PUBLIC VS. PRIVATE

One of the biggest mistakes many parents make is to discourage their student from looking at a private school because of the Cost of Attendance (COA), or sticker price.  For many parents, it costs too much for their student to consider attending a private school.  However, the notion that a state public college is more affordable may not always be accurate. 

Investigating the financial aspect of public vs. private college selection is crucial in comparison shopping ... the college way.  If you compare just public vs. public school options and do not consider private schools, you could be eliminating some of the best financial choices.

When looking at colleges to determine costs, you must first look at the published Cost of Attendance (COA) of that particular school and subtract what the U.S. government determines from the FAFSA to be your Expected Family Contribution (EFC).  The amount remaining is called the “Gap.”  How schools address the “Gap” or your “Need” truly matters.

By doing your due diligence and homework, most families can find the average “Need Met” for the schools their student is considering.  Without researching this important aspect of the process, a family is sure to overpay for the cost of college.  While this information can usually be found on the internet with some effort and searching, your CPR - College Planning Relief® - Specialist can easily provide this information.  Some schools will meet 80-100% of overall need, while others are as low as 40%.  On average, private colleges meet between 70-100% of need, while public schools meet between 40-70%.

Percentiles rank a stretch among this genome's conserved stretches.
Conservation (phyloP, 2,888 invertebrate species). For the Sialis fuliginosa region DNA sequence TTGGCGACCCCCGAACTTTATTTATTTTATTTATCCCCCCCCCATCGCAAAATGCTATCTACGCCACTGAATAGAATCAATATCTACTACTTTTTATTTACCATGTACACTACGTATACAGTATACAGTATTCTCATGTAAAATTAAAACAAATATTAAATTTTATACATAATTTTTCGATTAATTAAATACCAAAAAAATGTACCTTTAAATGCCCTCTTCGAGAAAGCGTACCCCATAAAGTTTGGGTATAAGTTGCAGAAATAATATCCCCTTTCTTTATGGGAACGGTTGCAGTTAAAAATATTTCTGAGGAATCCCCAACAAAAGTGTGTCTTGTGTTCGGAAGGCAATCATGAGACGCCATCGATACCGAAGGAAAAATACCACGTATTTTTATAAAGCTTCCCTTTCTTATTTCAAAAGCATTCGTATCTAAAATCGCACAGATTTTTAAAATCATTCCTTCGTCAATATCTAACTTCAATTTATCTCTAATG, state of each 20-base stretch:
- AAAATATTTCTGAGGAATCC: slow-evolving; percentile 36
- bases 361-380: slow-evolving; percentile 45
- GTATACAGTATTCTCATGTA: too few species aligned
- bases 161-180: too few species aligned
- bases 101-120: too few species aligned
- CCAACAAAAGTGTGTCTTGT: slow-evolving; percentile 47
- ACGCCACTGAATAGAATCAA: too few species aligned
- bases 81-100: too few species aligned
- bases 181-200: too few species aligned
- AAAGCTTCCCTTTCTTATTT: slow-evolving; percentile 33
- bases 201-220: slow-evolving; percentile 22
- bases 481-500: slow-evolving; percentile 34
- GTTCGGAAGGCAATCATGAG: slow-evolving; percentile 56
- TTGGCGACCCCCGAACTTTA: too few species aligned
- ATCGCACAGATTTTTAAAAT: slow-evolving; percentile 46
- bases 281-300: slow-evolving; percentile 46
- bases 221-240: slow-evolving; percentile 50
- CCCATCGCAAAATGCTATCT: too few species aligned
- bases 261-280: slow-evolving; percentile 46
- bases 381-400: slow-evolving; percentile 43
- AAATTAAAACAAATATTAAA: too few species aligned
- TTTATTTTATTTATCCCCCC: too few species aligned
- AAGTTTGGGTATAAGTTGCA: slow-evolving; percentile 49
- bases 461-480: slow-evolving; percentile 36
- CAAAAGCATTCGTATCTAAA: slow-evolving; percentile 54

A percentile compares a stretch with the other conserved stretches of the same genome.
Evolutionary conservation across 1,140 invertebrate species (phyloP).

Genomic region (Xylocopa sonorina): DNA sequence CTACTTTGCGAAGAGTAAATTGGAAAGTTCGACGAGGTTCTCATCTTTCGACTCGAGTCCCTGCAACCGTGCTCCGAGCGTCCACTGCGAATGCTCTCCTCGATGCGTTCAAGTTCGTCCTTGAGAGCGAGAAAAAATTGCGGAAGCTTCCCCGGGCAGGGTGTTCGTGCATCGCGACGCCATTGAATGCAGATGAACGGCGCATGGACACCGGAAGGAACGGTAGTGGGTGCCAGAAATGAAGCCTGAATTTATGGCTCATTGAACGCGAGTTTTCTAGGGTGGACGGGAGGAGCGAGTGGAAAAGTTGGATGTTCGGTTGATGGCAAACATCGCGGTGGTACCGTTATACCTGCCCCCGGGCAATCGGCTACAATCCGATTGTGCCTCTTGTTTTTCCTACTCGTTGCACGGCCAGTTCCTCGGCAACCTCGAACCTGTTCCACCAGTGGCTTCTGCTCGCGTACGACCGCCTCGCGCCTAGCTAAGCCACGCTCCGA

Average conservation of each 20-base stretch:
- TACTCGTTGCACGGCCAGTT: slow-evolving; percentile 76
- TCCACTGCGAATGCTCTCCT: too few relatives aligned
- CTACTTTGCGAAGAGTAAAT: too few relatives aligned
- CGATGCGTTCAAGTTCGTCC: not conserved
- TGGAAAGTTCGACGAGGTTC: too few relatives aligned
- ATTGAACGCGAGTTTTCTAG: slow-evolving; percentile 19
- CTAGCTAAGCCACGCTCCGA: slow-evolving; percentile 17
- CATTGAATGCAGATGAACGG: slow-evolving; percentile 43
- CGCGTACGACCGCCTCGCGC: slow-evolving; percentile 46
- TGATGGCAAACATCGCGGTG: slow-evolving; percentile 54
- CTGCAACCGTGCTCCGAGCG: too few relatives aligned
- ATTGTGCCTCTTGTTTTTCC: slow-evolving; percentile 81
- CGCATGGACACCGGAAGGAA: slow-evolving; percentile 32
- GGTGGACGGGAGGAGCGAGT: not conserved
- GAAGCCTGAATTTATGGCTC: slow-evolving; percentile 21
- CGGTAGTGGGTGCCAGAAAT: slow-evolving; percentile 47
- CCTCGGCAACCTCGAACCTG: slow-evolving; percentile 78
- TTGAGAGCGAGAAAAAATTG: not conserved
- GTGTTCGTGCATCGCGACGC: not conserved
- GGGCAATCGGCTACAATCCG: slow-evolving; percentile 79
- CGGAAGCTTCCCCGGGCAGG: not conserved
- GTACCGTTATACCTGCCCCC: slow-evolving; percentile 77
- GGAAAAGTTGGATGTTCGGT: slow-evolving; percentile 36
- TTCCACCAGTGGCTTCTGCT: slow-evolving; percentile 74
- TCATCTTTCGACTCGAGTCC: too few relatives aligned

This is important because, contrary to popular belief, statistics show that over 40% of a typical student’s financial aid package is in the form of loans, also called self-help.  One thing we know about loans is that they have to be repaid.  As a result, we want to help families determine their eventual “out of pocket” expense...and loans will be part of that number. With a higher percentage of overall need met and more money in gift aid vs. self-help, you can begin to see how a private school could, in fact, be a more cost effective alternative for a family.

Gift aid or “free money” does not have to be repaid.  Private schools, many of whom have wealthy endowments, have a tendency to provide more “gift aid” than their public counterparts.

A higher percentage of “Need Met” is important; however, it is not enough.  More research must be done to determine how much of the “Need Met” is in “Gift Aid” vs. “Self-Help.”  For instance, it is not enough to say one school meets 70% of my college need.  If all of that 70% is in the form of loans, then your out-of-pocket expense is actually 100%!

One must also be cognizant of the time it takes to graduate with a four year degree from the college or university they are considering.  Statistics show it is more likely for a student to graduate with a 4-year degree in less time from a private school than a public school. As a result, even if the private school costs a few thousand more per year, graduating in one less year can still make the private school less expensive to attend than the public school. 

As with any type of major purchase, the time spent researching can mean significant savings when it comes to the final decision.  Taking the time to be an informed consumer when selecting a college will be more than worth the time invested – cognitively, emotionally, and financially.

Again … your Head, Heart, and Hand at work.